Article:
Jun 132009

Flogging a dead horse, I know. Bear with me as I ramble.

Old Holborn links to a piece by Max Hastings in the Daily Mail, quoting in full, about the success of the BNP and how the mainstream parties’ stance on immigration has contributed to that.

To sum up, immigration into the UK has increased at a huge rate since Labour came to power in 1997. Most of these immigrants have come from the Third World and do not speak English. This has put a burden on the resources and finance of the country and many British report a feeling of insecurity in their own country and a perception that their culture is being eroded. Government has done nothing to limit the numbers coming in or to make it more difficult to settle here.

It’s worth asking what makes Britain such an attractive destination for immigrants, and there are a couple of answers. For one thing, Britain for all its ‘social mobility’ problems is still one of the few countries in the world where a person can better their circumstances. There is a stable political system, comparatively little crime, violence, and corruption, and even in economic downturns it is possible for most people to work and make money. For people who are sick of living shitty lives in shitty places, Britain looks like a slightly less salubrious version of paradise.

For people who are sick of living shitty lives in shitty places and don’t want to work and make money, Britain is a lovely prospect because it has an extremely generous welfare state. If such people can get here, they are set for life. Perhaps not comfortably or in any kind of luxury, but certainly in a kind of plenty that is unavailable to most in the countries they are coming from.

It is impossible to eradicate the conditions that make Britain attractive to people who want to work and make money without seriously and stupidly disadvantaging the British themselves, who also like the stability and relative prosperity. Although scaling back the welfare state would probably result in lower immigration, again this is something many British don’t want to do, as such a course of action would also disadvantage the much of the native population.

However, as I can offer from my own experience, it is by no means easy to settle in Britain as an immigrant if one is honest. There are complicated forms and applications to complete, outrageous fees to be paid, and tremendous amounts of time and frustration involved. Whether one is applying for a work permit, residence permit, or marriage certificate, nearly every aspect of one’s life is investigated, checked, and double-checked for legitimacy. The Border Agency, whatever its faults, is very thorough, and I don’t think it applies its bureaucratic box-ticking stringency only to white Anglophone types. If there are people who are not legit whose applications are being granted, it is for one of two reasons: (a) collusion and falsification by officials in their own countries, or (b) collusion and falsification by officials here.

Thus it is entirely possible to limit immigration to the UK without voting for the BNP or appearing racist. Simply get rid of the welfare state and the corrupt bureaucrats here and abroad who are involved in the immigration process. In one fell swoop, Britain would become both harder to get into and less attractive as a destination, and people could stop whinging on about floods of brown people into the country who dilute white British culture.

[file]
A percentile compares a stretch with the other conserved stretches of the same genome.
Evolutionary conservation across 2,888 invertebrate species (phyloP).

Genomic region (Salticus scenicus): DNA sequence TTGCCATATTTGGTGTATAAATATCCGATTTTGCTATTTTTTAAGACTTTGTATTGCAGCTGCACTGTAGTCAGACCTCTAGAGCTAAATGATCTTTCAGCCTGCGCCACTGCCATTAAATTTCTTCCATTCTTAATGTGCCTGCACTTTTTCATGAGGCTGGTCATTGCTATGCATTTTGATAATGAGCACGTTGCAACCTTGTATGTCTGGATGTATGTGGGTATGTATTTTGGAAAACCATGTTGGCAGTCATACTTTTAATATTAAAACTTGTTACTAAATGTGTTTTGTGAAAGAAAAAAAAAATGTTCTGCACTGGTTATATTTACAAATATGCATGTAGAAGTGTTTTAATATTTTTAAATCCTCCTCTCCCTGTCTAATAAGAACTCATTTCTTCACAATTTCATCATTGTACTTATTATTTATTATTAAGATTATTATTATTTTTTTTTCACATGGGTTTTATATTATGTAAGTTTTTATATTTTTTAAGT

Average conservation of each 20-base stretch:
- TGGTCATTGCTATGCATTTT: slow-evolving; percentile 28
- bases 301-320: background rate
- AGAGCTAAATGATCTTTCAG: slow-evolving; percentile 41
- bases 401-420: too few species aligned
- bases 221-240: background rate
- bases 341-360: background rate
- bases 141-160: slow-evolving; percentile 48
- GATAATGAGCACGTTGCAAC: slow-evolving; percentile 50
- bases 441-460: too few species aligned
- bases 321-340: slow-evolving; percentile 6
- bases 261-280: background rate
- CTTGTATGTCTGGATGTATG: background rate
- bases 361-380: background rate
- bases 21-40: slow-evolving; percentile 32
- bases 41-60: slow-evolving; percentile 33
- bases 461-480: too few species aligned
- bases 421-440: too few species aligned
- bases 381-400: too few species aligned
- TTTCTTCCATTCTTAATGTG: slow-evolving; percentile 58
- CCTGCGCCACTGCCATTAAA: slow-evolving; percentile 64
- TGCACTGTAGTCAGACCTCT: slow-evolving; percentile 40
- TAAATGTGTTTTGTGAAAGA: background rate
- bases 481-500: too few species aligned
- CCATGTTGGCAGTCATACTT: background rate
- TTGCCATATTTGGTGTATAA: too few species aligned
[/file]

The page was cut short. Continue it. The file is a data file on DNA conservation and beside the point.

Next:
Because for a large number of people who complain about immigration, it’s not because they think the country is becoming too crowded. It’s because they think the country is becoming less British, and because their hard-earned tax money is being wasted on supporting the same foreigners who are ruining the native culture. Or because the foreigners work too hard and steal the jobs. If the majority of immigrants to this country were wealthy, white-collar-industry, white, English-speaking Australians, Canadians, and Americans who used no public services but paid oodles of tax and only stole the jobs of Tory-voting middle class types, the outcry would be a lot smaller.

Before anyone accuses me of either criticising the British people or being a hypocrite, let me add that attitudes toward immigration in the US are no better, and in many ways actually worse. Although we have much more limited welfare – which means many immigrants to the US end up working – it’s very easy for people to get into the country illegally and incredibly difficult for people to get in legally. The INS operates on a quota system and more often than not refuses the applications of very hard-working foreigners who would benefit the economy of the country enormously. The US is harder to get into than a Promise-be-ringed teenaged virgin if you’re legitimate and easier than Jenna Jameson if you can climb over a fence. So I realise that my own country has its own contentious immigration issues. I don’t subscribe to them, however: the US has space and work enough for ten times as many people as live there, and we’re rather stupid about the whole business. We also have not historically had much of a problem with ‘diluting’ our pristine culture – so the objection to immigration there appears to be based entirely on the idea that living in the US is a privilege that should be granted only to a few deserving foreigners if they’re stupid enough to ask first rather than just barge in and demand amnesty.

  One Response to “More on immigration”

  1. This book at Scribd, by an English libertarian, may interest you:


Sorry, the comment form is closed at this time.